- In Five Hundred Years After, Khaavren suffers a cut to the wrist in a sword fight, and is left facing two opponents while bleeding severely. He flings some of his own blood at his foes' faces, causing them to flinch from the droplets sprayed at their eyes and opening up a chance for Khaavren to strike one down.
- This trope is one reason John Taylor never goes anywhere without condiments, pepper especially.
- In ColSec Rebellion, Samella beats a thug by first throwing dust in his eyes, then following it up with a Groin Attack.
- In the Warhammer Fantasy Battle based series 'Brunner the Bounty Hunter,' the title character carries several small packets of salt up his sleeves for this purpose.
- The fake Belle Starr does this to a shotgun guard in Waco's Badge by J. T. Edson.
- In Temeraire, enemy dragons are often fought off with pepper-guns. Mostly it just causes a Pepper Sneeze, but unlucky dragons can be permanently blinded.
- In Mystery Science Theater 3000 episode Warrior of the Lost World, during the big brawl scene, I think.
- In the episode Horror of Party Beach, during the fight at the beginning. Quip the guys: "Oh, my radial keratotomy!"
- In the episode I Was a Teenage Werewolf, around the same time; Michael Landon pulls a handful of soil out of a nearby wheelbarrow and throws it at the middle-aged high school student who's been beating the tar out of him so far. It doesn't really help.
- One Malcolm in the Middle episode has the boys trying to teach Craig to fight dirty. That was Dewey's trick, as well as hitting them when they're talking.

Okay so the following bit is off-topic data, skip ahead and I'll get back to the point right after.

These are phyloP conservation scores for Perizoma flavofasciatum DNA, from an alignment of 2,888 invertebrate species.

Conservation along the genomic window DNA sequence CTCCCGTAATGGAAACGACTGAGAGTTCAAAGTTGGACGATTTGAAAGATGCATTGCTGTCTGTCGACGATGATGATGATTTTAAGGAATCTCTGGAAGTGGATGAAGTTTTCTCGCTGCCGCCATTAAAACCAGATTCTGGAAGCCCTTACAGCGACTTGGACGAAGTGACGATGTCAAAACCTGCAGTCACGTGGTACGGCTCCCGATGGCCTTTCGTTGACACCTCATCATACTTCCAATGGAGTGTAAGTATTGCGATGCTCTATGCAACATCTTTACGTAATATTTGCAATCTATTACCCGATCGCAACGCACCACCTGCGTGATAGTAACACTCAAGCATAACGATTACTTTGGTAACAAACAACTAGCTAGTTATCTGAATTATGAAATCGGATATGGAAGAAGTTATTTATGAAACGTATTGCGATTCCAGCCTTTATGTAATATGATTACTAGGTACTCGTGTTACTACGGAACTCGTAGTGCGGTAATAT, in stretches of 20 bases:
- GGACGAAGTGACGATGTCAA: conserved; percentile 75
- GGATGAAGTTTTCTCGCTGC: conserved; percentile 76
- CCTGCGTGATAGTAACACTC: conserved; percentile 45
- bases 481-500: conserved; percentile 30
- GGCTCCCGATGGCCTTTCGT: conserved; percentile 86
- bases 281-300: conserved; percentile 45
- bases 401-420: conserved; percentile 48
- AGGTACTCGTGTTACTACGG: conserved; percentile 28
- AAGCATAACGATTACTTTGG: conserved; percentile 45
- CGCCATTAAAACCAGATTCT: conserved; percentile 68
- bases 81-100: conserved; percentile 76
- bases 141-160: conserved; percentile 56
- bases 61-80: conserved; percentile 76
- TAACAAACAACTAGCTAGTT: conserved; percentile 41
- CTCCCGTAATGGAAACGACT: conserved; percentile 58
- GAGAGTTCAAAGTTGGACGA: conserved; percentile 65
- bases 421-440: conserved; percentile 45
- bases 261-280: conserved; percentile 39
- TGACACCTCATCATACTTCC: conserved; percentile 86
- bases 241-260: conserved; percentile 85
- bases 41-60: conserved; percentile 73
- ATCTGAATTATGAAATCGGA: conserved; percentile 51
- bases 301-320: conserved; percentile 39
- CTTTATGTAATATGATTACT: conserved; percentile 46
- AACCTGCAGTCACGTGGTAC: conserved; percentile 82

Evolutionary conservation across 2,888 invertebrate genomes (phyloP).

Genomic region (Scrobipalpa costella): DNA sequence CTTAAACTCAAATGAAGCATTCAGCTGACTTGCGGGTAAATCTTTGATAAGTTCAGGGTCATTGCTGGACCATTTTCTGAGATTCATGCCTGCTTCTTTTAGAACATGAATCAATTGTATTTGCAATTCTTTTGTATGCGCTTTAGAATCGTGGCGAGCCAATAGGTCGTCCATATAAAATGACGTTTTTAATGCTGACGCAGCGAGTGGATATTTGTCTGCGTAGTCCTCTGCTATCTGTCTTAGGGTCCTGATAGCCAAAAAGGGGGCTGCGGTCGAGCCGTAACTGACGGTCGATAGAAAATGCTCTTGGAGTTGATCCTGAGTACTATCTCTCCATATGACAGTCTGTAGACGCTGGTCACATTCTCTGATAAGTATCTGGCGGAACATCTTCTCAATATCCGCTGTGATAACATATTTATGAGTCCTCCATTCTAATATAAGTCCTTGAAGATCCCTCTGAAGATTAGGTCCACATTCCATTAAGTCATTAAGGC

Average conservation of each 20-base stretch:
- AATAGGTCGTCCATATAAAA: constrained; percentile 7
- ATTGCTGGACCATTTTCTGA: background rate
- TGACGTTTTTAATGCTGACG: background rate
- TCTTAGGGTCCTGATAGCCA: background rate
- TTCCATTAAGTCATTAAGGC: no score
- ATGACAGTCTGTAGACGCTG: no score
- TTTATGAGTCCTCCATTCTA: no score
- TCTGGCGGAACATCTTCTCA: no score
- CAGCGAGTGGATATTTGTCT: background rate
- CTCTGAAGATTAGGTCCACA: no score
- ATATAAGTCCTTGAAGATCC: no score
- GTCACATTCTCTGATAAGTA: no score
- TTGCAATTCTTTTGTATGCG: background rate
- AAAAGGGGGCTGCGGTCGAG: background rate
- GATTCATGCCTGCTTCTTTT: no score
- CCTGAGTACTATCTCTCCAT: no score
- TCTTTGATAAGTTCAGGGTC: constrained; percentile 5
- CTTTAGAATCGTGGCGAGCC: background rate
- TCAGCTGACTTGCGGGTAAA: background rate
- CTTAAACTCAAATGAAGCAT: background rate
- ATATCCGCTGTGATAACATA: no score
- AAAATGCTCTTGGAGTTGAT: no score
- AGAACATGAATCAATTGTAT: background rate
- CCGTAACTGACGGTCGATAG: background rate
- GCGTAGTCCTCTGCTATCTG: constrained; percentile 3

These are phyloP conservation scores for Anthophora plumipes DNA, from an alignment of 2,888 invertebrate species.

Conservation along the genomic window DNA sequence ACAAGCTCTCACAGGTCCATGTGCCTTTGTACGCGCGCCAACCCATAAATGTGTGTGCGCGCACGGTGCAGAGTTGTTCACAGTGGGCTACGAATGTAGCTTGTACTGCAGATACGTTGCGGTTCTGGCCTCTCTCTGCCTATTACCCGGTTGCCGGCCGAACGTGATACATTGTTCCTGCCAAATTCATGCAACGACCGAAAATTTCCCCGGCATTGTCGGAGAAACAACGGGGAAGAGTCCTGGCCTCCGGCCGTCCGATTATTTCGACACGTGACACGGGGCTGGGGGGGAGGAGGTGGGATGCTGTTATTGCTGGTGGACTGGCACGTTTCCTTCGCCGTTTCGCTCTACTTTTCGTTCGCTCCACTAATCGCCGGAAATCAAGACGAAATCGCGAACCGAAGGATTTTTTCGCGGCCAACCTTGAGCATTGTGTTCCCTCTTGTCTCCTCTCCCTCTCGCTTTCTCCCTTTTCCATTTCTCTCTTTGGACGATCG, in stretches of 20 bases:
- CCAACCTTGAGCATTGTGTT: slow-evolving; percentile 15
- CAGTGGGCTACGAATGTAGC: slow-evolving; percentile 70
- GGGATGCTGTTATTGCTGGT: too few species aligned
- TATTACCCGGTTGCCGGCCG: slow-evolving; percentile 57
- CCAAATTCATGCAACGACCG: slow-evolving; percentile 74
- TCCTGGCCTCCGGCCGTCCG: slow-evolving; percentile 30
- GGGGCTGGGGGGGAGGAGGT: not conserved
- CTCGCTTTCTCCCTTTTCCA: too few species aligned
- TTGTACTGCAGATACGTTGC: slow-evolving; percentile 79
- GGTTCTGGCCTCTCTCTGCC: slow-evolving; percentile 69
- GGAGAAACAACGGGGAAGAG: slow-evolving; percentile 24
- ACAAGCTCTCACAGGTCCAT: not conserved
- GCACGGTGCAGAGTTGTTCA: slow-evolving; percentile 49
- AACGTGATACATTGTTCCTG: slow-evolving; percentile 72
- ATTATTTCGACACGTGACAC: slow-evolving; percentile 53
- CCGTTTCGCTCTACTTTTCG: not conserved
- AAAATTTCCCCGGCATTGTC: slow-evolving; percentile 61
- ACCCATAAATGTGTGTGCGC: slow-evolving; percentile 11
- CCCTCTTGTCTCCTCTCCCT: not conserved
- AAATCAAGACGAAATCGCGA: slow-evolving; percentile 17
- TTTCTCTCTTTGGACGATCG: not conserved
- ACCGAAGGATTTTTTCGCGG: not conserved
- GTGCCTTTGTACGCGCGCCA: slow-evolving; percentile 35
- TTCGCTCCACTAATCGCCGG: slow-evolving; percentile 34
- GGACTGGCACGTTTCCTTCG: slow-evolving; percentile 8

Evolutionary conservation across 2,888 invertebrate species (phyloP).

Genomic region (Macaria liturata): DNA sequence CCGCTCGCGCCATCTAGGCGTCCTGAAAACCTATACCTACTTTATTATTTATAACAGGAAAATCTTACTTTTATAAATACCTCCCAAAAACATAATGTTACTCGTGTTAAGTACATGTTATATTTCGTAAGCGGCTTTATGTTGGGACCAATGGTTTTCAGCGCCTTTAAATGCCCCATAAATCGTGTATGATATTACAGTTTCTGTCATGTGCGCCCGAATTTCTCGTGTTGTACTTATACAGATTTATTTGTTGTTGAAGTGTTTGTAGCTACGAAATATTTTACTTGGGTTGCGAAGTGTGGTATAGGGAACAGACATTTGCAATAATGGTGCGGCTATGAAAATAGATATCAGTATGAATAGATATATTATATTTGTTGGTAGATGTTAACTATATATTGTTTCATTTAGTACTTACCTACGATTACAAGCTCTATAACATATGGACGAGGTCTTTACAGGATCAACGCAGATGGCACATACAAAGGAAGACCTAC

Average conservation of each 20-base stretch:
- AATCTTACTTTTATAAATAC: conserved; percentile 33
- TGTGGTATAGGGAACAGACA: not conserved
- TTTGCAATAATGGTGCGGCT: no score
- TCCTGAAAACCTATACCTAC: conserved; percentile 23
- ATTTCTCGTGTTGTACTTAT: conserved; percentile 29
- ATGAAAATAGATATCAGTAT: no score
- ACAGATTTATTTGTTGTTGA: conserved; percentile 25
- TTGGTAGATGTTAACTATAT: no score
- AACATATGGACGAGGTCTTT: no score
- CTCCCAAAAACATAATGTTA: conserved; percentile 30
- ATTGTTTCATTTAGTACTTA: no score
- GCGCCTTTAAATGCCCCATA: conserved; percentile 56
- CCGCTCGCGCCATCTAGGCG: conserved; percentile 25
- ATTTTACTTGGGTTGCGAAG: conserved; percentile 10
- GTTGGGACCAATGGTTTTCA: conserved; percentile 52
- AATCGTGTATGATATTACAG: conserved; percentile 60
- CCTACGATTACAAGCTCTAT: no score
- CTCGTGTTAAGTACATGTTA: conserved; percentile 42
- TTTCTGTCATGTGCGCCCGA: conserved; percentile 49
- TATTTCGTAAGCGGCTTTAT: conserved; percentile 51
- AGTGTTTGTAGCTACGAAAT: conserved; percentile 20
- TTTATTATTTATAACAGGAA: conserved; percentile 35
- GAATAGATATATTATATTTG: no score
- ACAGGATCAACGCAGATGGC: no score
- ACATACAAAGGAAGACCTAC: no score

- Standard move in Xena: Warrior Princess, IIRC.
- This has happened in Power Rangers once, against a Ranger, suited and wearing a helmet that completely covers his face. Now, throwing something opaque and gooey at a Ranger's faceplate would be a good idea, but sand does not work that way.
- Firefly's Zoe does this when a bar brawl spills outside into the surrounding desert in The Train Job. She's a protagonist, but fighting "nobly" isn't exactly a prerequisite for the crew of Serenity.
- Murdoc blinds MacGyver with a handful of dirt during a fight in a mine in the episode "Strictly Business".
- Mac himself blinds a bruiser with a bucket of ashes in "The Escape".
- In the Pirate versus Knight showdown of Deadliest Warrior, the Pirate tries this against the Knight while on the beach.
- In the Spartan versus Ninja episode, the Ninja is equipped with Black Eggs (see the Real Life folder below).